Top Ten Tuesday: WROW (590 AM, Albany, NY), 1/24/1959

WROW is kind of an interesting case. They’ve been on the air for 74 years and haven’t changed positions on the dial in all that time. They do, however, simulcast on WROW-FM at 100.5 as "Magic 590 AM and 100.5 FM." They broadcast a Soft Oldies format with the occasional Adult Standard. And, for those of you who are into this sort of thing (like I am), they are the Primary Entry Point for Northeastern New York for the Emergency Alert System. Here’s their Top Ten for January 24, 1959.

NOTE: Since I just end up copying the information on the songs from Wikipedia, and I’ve done nearly all these songs, I’ll just list them.

  1. Connie Francis, “My Happiness”
  2. The Teddy Bears, “I Dont Need You Anymore”
  3. The Flamingos, “Lovers Never Say Goodbye”
  4. The Bell Notes, “I’ve Had It”
  5. The Kalin Twins, “It’s Only The Beginning”
  6. Linda Laurie, “Ambrose (Part 5)”
  7. Ritchie Valens, “Donna”
  8. Mitch Miller, “The Children’s Marching Song (Nick Nack Paddy Whack)”
  9. The Crests, “Sixteen Candles”
  10. Bill Parsons, “All-American Boy”

And that’s Top Ten Tuesday for January 25, 2022.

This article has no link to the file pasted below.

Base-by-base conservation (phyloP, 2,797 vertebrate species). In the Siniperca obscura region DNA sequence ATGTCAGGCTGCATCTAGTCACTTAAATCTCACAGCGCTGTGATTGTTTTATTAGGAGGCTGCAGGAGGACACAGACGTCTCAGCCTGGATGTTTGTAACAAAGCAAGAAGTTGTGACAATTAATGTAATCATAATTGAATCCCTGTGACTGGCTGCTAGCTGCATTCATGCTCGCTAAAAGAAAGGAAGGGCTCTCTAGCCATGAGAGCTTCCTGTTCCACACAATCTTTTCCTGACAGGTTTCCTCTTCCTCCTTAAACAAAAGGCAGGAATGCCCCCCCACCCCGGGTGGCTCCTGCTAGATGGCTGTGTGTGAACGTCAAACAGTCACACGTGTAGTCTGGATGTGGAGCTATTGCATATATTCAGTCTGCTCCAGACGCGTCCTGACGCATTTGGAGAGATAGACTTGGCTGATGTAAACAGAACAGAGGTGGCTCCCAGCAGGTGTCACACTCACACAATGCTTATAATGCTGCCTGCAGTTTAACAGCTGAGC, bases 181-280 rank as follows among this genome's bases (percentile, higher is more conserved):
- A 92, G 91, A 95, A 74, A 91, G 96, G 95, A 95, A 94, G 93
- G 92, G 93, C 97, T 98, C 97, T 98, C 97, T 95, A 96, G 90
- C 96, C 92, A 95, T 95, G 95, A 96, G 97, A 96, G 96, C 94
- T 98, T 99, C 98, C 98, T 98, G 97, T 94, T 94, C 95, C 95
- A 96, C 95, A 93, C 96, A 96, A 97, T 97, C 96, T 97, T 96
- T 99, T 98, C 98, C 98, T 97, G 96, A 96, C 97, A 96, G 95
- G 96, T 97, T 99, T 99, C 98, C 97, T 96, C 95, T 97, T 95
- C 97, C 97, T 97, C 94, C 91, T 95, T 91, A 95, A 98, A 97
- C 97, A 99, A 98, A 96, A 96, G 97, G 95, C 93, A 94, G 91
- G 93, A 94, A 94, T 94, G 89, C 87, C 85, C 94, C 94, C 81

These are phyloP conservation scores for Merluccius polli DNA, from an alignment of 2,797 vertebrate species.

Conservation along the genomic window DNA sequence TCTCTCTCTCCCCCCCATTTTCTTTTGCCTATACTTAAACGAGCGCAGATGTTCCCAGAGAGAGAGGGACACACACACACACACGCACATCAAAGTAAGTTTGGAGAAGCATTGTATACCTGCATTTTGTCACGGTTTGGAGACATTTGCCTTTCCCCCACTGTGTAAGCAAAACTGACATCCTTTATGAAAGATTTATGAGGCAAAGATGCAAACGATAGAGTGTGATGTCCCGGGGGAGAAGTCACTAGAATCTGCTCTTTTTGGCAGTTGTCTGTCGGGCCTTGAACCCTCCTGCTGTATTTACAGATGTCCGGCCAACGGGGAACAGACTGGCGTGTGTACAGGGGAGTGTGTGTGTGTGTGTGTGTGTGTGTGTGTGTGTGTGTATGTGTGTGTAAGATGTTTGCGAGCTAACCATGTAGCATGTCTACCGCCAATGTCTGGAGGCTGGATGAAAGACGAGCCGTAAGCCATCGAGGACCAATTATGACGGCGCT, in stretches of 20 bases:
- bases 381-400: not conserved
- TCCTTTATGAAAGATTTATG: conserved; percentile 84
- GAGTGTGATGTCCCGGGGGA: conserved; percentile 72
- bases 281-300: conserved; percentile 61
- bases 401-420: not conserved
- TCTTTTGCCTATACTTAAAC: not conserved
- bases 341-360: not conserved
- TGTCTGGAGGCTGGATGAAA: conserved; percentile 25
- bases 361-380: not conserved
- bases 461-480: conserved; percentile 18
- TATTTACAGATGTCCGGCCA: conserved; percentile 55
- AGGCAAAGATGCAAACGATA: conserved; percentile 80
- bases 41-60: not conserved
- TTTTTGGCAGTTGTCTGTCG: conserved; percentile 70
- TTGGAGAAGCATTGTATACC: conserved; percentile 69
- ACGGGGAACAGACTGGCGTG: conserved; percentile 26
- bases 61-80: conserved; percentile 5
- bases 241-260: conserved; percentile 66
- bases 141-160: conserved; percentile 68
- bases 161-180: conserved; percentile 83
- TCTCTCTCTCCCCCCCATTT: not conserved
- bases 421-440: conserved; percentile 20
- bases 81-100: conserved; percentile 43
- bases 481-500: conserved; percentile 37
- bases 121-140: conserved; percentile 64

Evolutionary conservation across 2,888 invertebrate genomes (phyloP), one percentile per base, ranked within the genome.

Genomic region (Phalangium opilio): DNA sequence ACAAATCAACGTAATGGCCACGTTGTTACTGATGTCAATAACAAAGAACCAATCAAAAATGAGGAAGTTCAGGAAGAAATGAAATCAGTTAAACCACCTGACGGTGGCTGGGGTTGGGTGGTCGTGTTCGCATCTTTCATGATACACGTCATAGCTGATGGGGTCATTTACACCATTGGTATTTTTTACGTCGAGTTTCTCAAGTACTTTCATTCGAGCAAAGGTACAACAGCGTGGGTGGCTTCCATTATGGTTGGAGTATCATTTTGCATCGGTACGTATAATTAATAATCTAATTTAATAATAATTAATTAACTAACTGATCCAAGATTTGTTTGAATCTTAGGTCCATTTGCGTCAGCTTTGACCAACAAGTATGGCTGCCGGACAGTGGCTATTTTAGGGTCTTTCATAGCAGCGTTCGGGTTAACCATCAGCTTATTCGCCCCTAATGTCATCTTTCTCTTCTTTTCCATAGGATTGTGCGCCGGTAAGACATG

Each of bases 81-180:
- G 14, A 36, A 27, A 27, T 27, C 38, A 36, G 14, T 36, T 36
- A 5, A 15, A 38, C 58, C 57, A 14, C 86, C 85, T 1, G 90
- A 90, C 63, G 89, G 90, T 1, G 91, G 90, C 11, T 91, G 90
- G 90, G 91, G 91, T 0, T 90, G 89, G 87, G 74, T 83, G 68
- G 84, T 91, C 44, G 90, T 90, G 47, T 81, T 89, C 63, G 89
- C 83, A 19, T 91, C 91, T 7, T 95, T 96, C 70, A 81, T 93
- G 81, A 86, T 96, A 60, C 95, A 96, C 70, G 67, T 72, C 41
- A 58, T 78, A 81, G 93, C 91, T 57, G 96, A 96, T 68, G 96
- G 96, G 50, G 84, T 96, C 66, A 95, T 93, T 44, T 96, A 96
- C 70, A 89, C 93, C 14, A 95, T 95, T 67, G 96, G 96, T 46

Top Ten Tuesday: WVON (1450 AM, Chicago), 1/17/75

A venerable name in Chicago radio, WVON got its start in 1963 when Leonard and Phil Chess, owners of Chess Records, purchased WHFC and programmed R&B and soul music, gradually adding songs by white artists that were compatible with the format and that would appeal to a wider audience. The call letters stood for "The Voice of the Negro," and it broadcast news about the civil rights movement. Jesse Jackson called WVON the night that Dr. Martin Luther King was assassinated. Don Cornelius was a disk jockey at the station before he started Soul Train. Now broadcasting at 1690 AM, the "Voice of the Nation" has been an African American-oriented talk station since 1986. Here’s their survey from January 17, 1975.

  1. The Temptations, “Happy People”: Co-written by Lionel Richie, this was the first single from their 1974 album A Song For You. This was their first album without producer Norman Whitfield. The song reached #1 on the R&B chart and #40 on the Hot 100.
  2. Syl Johnson, “I Want To Take You Home (To See Mama)”: Blues and R&B singer Syl Johnson took this to #40 on the national R&B chart, but since he was a local artist, he got more airplay and reached #9.
  3. Ohio Players, “Fire”: The Ohio Players were from Dayton and had a few hits in the ’70’s. “Fire” was a #1 hit on the Hot 100 and R&B charts in the US and #5 in Canada.
  4. Love Unlimited, “I Belong To You”: Barry White’s backup singers (Glodean James was Barry’s wife) had several hits in the ’70’s. “I Belong To You” was their most successful release, reaching #1 on the R&B chart.
  5. Bobby “Blue” Bland, “I Wouldn’t Treat A Dog (The Way You Treated Me)”: Blues singer Bobby “Bluw” Bland got plenty of airtime on WVON, as I revall. This song reached #3 on the R&B chart.
  6. Wales Wallace, “Whatever You Want”: Discogs calls him a “mysterious figure on the Chicago soul scene.” “Whatever You Want” was issued on Innovation II Records, a local label.